The China property market is still promising. That was the view presented by President and Group Chief Executive Officer, CapitaLand Limited, Lim Ming Yan, at the China In-Focus forum of the World Cities Summit held in Singapore in June 2014.
Attended by more than 200 people comprising senior delegates from government, industry, international organisations, and research institutes, the forum aimed to tap on their expertise to identify the challenges, solutions, and opportunities that come with China’s growing urbanisation.
In his positioning speech entitled ‘Riding the China Urbanisation Wave: CapitaLand’s Story’, Mr Lim shared insights from CapitaLand’s 20-year journey into China . As one of the earliest foreign developers to invest in China, CapitaLand has seen first-hand the rapid social and economic transformation of the country.
The Group has also played a part in China’s development. Since its foray into the country in 1994, CapitaLand has developed more than 40,000 homes in China with nearly 70,000 more to come; eight Raffles City mixed-use developments, four of which are in operation; 62 shopping malls of which 51 are operational; more than 10,000 serviced residence units; and 12 private equity funds.
Trendspotting in China
Citing China’s urbanisation goal of at least 60 per cent of residents living in urban areas by 2020, which implies that approximately 100 to 115 million people will relocate from farms to cities, Mr Lim estimates that this could generate demand for about 35 million more homes over the next seven years.
“Urbanisation will continue to drive fundamental demand in China,” he added.
By his estimation, there remains room for growth as China enters the next lap of its economic development. "There is still significant real demand for homes and real estate in key Chinese cities," he noted.
The next trend he observed was a shift in demographics, in particular the ageing population. The percentage of working age (15-64 years old) population in China has already peaked and started to decline since 2011. Also, increase in wages in recent years is leading to the “end of the cheap labour era”. Already, many companies are moving their businesses away from the coastal region to manage rising costs. In the more developed coastal regions and gateway cities, the services sector will step up and replace the traditional secondary industries, and that will boost the underlying demand for commercial space.
Noting that developers can enhance liveability and “play a major role in contributing to better cities in China”, Mr Lim outlined plans to make CapitaLand’s developments more inclusive and accessible to all (e.g. elderly-friendly and handicap-friendly) by adopting a Universal Design approach. Ensuring better indoor air quality is yet another thing the developer is already looking into.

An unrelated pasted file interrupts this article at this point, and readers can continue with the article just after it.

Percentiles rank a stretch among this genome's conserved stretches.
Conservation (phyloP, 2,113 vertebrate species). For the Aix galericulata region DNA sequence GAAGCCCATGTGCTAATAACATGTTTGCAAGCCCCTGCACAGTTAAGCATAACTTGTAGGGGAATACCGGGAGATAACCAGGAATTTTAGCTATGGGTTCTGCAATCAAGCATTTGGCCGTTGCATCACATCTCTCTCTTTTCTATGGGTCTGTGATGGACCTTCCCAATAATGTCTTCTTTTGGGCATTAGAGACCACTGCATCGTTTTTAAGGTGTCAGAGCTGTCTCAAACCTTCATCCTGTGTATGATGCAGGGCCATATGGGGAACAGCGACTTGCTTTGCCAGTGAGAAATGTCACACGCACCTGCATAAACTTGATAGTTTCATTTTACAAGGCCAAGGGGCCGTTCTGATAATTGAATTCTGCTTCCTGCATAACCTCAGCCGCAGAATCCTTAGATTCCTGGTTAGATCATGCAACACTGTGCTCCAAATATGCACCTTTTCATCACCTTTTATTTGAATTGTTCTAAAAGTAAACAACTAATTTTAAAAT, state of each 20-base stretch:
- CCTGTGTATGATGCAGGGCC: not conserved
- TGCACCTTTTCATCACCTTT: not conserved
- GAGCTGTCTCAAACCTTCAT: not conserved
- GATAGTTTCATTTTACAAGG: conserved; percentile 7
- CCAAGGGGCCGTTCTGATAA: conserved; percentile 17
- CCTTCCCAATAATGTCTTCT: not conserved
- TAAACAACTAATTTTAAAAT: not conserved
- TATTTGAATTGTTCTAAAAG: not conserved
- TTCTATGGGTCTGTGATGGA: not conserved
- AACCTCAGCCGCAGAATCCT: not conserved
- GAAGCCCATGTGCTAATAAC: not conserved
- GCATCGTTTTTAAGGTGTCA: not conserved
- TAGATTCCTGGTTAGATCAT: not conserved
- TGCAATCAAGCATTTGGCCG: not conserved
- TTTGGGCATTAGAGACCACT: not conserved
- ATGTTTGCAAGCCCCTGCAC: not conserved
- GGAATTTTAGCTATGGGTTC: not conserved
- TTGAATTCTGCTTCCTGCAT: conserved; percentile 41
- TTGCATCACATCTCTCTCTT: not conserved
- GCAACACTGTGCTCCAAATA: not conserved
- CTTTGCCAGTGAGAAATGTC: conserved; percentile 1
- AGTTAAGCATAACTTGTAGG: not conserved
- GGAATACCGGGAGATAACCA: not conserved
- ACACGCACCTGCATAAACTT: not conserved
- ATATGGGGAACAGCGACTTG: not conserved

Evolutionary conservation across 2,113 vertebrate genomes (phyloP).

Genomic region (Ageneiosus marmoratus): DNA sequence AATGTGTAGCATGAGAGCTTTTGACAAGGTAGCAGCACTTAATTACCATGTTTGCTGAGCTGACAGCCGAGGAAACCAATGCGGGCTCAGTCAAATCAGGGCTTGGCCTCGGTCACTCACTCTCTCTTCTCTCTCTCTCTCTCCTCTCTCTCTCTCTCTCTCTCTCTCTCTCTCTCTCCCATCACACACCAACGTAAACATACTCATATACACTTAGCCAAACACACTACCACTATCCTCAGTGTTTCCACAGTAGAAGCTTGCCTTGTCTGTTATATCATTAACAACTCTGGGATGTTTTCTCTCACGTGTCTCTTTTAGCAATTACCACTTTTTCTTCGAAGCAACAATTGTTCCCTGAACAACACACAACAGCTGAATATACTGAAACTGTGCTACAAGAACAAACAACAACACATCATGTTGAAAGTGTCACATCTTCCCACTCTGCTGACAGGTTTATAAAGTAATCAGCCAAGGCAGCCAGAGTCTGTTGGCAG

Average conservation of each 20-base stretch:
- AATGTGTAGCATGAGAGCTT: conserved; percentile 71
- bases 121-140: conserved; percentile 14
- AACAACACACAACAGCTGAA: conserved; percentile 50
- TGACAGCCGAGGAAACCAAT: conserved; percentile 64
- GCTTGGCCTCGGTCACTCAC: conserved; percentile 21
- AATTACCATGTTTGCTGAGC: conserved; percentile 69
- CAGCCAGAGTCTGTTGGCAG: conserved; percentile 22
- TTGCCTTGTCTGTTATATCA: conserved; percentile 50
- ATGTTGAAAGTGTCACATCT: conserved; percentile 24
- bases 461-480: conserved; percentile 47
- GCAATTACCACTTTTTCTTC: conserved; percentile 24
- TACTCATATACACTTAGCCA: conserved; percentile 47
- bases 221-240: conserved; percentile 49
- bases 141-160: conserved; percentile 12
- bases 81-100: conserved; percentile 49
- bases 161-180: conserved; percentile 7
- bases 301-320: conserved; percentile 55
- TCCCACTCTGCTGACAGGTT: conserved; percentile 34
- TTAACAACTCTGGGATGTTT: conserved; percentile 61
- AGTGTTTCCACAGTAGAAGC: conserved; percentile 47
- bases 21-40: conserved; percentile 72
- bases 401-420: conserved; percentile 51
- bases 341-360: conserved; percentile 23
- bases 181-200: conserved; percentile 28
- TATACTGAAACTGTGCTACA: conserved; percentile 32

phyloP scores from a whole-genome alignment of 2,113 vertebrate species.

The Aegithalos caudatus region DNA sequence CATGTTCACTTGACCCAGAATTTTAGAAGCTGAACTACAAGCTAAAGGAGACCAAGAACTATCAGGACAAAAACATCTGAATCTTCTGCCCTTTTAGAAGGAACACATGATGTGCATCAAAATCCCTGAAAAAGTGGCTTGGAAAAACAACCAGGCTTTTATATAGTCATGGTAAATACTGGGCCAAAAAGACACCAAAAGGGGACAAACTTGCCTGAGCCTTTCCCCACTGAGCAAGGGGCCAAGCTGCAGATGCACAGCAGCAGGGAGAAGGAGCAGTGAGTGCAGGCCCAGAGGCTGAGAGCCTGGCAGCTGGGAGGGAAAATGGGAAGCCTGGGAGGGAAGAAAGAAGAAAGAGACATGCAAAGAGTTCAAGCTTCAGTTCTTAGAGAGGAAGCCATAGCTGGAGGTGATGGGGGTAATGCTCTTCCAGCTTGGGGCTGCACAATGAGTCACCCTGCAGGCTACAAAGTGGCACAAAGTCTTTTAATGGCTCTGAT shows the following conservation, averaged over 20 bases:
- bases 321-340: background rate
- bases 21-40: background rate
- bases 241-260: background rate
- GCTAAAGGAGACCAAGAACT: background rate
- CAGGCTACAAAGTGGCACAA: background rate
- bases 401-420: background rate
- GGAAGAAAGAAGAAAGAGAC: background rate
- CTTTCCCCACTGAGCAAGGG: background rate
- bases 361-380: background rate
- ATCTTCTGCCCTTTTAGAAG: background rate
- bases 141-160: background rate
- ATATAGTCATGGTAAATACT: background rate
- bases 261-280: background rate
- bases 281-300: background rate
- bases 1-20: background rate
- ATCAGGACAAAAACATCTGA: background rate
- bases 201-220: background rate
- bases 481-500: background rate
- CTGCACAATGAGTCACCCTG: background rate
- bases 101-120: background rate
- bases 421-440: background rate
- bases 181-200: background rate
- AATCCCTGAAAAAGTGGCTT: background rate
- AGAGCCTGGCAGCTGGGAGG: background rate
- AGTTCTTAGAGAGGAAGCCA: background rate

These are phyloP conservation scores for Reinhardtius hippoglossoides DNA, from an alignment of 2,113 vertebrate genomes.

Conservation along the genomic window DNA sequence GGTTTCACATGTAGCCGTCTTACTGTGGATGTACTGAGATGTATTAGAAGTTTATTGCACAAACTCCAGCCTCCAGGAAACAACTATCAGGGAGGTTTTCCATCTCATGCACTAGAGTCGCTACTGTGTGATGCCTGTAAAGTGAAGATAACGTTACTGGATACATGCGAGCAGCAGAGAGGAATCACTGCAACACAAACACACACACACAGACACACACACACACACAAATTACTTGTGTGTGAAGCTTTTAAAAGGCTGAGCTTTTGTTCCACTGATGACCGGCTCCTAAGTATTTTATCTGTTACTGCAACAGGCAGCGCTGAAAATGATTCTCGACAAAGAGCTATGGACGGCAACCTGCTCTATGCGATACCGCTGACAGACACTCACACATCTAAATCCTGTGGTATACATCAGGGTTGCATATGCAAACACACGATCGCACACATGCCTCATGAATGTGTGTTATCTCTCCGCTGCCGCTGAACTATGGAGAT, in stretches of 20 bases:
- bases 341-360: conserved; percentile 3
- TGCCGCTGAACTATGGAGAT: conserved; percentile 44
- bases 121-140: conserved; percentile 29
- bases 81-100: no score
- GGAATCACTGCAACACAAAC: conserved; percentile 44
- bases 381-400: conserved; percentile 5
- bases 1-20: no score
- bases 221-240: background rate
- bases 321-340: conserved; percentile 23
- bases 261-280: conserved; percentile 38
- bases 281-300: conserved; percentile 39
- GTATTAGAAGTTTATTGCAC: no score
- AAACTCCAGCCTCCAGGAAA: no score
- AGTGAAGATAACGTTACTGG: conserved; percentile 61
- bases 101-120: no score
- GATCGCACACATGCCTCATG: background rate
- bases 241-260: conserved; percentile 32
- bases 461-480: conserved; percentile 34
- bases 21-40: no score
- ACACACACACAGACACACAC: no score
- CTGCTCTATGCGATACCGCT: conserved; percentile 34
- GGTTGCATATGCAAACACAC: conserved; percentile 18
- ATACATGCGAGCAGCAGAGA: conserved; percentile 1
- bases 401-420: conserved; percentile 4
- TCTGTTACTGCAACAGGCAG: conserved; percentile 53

To lighten the environmental footprint arising from urbanization in China, CapitaLand has increasingly introduced green technology and the use of sustainable materials in its projects. Mr Lim shared the example of Raffles City Chengdu’s use of green technology which won it the LEED-CS Gold level certification by the US Green Building Council, the first development in Southwest China to be accorded this accolade.
Mr Lim noted that there is also a growing trend of denser and more compact cities in China, in which mixed-use developments can help “enhance the quality of China’s urbanisation”. Riding this wave of change, CapitaLand has been turning its focus towards mixed-use developments. Developing well planned and integrated mixed-use developments can be “an efficient solution for city diseases such as congestion and pollution”, especially in dense and built-up cities.
“Locating an office building and a shopping mall together helps to even out the loading. This allows us to not build so many car parks and to maintain the development in such a way that tenants can enjoy a continuous flow in traffic and demand, not seen in stand-alone projects,” explained Mr Lim, drawing on the example of the Raffles City mixed-use developments in China.
There are, however, some challenges in China’s urbanisation thrust such as the local government funding model. Centralized economic targets and an inadequate local government funding model have led to non-optimal spatial planning in some Chinese cities. Because local government revenue typically covers approximately 60 per cent of local government expenditure, the remaining has to be raised from other sources such as central government transfer payments and land sales.
“The local governments will tend to over supply land,” he cautioned. “There may be a tendency to sacrifice long-term benefits for short-term results.”
For instance, some cities in China have drawn up master plans for new Central Business Districts (CBDs) in a bid to generate revenue from land sales and recurrent taxes. This has led to multiple CBDs and an oversupply of commercial property in Chinese cities now.
But Mr Lim shared that the central government is already taking steps to address the issue, such as allowing local governments to issue bonds to reduce their reliance on land sales.
"We are heartened that reforms to the local government funding model are under way."
Mr Lim added, “I am confident that China can unleash the potential from high quality urbanisation.”
This is an upbeat sentiment well worth heeding since CapitaLand has been a major player in the Chinese real estate space and has plans to deepen its presence there in the years to come.
This article is contributed by Toh Shaowei , Senior Manager, Market & Strategy Insight and Corporate Planning, CapitaLand Limited.